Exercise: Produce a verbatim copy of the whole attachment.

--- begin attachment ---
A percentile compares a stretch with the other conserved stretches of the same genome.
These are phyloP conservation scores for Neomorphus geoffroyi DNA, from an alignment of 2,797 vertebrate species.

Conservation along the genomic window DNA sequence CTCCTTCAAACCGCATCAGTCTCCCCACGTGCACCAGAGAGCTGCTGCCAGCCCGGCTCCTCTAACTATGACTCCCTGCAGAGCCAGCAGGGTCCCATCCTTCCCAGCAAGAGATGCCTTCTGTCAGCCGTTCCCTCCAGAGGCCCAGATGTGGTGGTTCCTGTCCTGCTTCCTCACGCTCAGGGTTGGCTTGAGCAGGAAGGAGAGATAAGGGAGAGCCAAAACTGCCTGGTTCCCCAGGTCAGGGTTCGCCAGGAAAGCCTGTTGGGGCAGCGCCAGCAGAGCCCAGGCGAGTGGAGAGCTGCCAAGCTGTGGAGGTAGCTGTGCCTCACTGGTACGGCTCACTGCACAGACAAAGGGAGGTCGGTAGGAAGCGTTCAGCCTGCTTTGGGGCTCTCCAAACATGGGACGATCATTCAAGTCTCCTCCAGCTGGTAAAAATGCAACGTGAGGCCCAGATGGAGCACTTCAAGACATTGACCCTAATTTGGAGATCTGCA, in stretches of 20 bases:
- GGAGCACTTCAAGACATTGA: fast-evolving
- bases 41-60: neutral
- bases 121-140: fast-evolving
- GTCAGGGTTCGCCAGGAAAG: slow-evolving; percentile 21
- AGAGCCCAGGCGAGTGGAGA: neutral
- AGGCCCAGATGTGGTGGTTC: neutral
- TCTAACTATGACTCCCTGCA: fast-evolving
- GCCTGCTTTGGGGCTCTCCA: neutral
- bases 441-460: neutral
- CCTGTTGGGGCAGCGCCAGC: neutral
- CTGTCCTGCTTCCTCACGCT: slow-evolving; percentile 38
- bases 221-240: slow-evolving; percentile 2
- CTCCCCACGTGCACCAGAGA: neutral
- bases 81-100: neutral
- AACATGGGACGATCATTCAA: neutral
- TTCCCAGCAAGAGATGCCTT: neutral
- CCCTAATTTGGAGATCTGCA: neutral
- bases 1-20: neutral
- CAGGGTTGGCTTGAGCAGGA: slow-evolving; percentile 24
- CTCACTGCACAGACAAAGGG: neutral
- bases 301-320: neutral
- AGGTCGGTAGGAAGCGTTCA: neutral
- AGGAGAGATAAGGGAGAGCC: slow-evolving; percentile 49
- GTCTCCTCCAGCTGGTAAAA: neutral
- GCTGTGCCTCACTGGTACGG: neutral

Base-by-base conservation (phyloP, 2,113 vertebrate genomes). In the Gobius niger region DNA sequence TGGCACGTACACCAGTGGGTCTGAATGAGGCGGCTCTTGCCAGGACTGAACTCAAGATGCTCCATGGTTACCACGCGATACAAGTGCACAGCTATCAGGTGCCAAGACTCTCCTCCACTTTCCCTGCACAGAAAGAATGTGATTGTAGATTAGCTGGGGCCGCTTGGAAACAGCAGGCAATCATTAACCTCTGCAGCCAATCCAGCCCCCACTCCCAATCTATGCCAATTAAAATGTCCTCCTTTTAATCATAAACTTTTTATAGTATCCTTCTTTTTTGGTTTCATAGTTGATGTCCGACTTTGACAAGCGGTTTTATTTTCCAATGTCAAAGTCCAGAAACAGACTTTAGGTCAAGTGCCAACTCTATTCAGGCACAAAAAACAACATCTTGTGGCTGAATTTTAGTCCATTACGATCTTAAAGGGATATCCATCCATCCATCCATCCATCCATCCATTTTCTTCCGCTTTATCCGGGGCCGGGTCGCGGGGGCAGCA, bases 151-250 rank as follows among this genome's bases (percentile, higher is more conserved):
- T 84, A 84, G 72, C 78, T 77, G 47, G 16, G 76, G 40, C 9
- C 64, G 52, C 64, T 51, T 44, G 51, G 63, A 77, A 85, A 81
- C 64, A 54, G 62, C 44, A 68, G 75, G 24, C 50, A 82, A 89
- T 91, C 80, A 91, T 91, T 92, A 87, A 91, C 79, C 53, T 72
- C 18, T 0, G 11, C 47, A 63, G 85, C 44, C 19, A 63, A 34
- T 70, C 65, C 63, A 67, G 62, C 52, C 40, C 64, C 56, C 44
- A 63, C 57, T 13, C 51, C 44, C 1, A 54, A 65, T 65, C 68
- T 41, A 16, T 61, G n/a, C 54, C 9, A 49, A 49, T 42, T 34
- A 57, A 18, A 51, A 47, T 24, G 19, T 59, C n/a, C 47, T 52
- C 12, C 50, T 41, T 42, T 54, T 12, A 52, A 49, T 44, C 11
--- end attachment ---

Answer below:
A percentile compares a stretch with the other conserved stretches of the same genome.
These are phyloP conservation scores for Neomorphus geoffroyi DNA, from an alignment of 2,797 vertebrate species.

Conservation along the genomic window DNA sequence CTCCTTCAAACCGCATCAGTCTCCCCACGTGCACCAGAGAGCTGCTGCCAGCCCGGCTCCTCTAACTATGACTCCCTGCAGAGCCAGCAGGGTCCCATCCTTCCCAGCAAGAGATGCCTTCTGTCAGCCGTTCCCTCCAGAGGCCCAGATGTGGTGGTTCCTGTCCTGCTTCCTCACGCTCAGGGTTGGCTTGAGCAGGAAGGAGAGATAAGGGAGAGCCAAAACTGCCTGGTTCCCCAGGTCAGGGTTCGCCAGGAAAGCCTGTTGGGGCAGCGCCAGCAGAGCCCAGGCGAGTGGAGAGCTGCCAAGCTGTGGAGGTAGCTGTGCCTCACTGGTACGGCTCACTGCACAGACAAAGGGAGGTCGGTAGGAAGCGTTCAGCCTGCTTTGGGGCTCTCCAAACATGGGACGATCATTCAAGTCTCCTCCAGCTGGTAAAAATGCAACGTGAGGCCCAGATGGAGCACTTCAAGACATTGACCCTAATTTGGAGATCTGCA, in stretches of 20 bases:
- GGAGCACTTCAAGACATTGA: fast-evolving
- bases 41-60: neutral
- bases 121-140: fast-evolving
- GTCAGGGTTCGCCAGGAAAG: slow-evolving; percentile 21
- AGAGCCCAGGCGAGTGGAGA: neutral
- AGGCCCAGATGTGGTGGTTC: neutral
- TCTAACTATGACTCCCTGCA: fast-evolving
- GCCTGCTTTGGGGCTCTCCA: neutral
- bases 441-460: neutral
- CCTGTTGGGGCAGCGCCAGC: neutral
- CTGTCCTGCTTCCTCACGCT: slow-evolving; percentile 38
- bases 221-240: slow-evolving; percentile 2
- CTCCCCACGTGCACCAGAGA: neutral
- bases 81-100: neutral
- AACATGGGACGATCATTCAA: neutral
- TTCCCAGCAAGAGATGCCTT: neutral
- CCCTAATTTGGAGATCTGCA: neutral
- bases 1-20: neutral
- CAGGGTTGGCTTGAGCAGGA: slow-evolving; percentile 24
- CTCACTGCACAGACAAAGGG: neutral
- bases 301-320: neutral
- AGGTCGGTAGGAAGCGTTCA: neutral
- AGGAGAGATAAGGGAGAGCC: slow-evolving; percentile 49
- GTCTCCTCCAGCTGGTAAAA: neutral
- GCTGTGCCTCACTGGTACGG: neutral

Base-by-base conservation (phyloP, 2,113 vertebrate genomes). In the Gobius niger region DNA sequence TGGCACGTACACCAGTGGGTCTGAATGAGGCGGCTCTTGCCAGGACTGAACTCAAGATGCTCCATGGTTACCACGCGATACAAGTGCACAGCTATCAGGTGCCAAGACTCTCCTCCACTTTCCCTGCACAGAAAGAATGTGATTGTAGATTAGCTGGGGCCGCTTGGAAACAGCAGGCAATCATTAACCTCTGCAGCCAATCCAGCCCCCACTCCCAATCTATGCCAATTAAAATGTCCTCCTTTTAATCATAAACTTTTTATAGTATCCTTCTTTTTTGGTTTCATAGTTGATGTCCGACTTTGACAAGCGGTTTTATTTTCCAATGTCAAAGTCCAGAAACAGACTTTAGGTCAAGTGCCAACTCTATTCAGGCACAAAAAACAACATCTTGTGGCTGAATTTTAGTCCATTACGATCTTAAAGGGATATCCATCCATCCATCCATCCATCCATCCATTTTCTTCCGCTTTATCCGGGGCCGGGTCGCGGGGGCAGCA, bases 151-250 rank as follows among this genome's bases (percentile, higher is more conserved):
- T 84, A 84, G 72, C 78, T 77, G 47, G 16, G 76, G 40, C 9
- C 64, G 52, C 64, T 51, T 44, G 51, G 63, A 77, A 85, A 81
- C 64, A 54, G 62, C 44, A 68, G 75, G 24, C 50, A 82, A 89
- T 91, C 80, A 91, T 91, T 92, A 87, A 91, C 79, C 53, T 72
- C 18, T 0, G 11, C 47, A 63, G 85, C 44, C 19, A 63, A 34
- T 70, C 65, C 63, A 67, G 62, C 52, C 40, C 64, C 56, C 44
- A 63, C 57, T 13, C 51, C 44, C 1, A 54, A 65, T 65, C 68
- T 41, A 16, T 61, G n/a, C 54, C 9, A 49, A 49, T 42, T 34
- A 57, A 18, A 51, A 47, T 24, G 19, T 59, C n/a, C 47, T 52
- C 12, C 50, T 41, T 42, T 54, T 12, A 52, A 49, T 44, C 11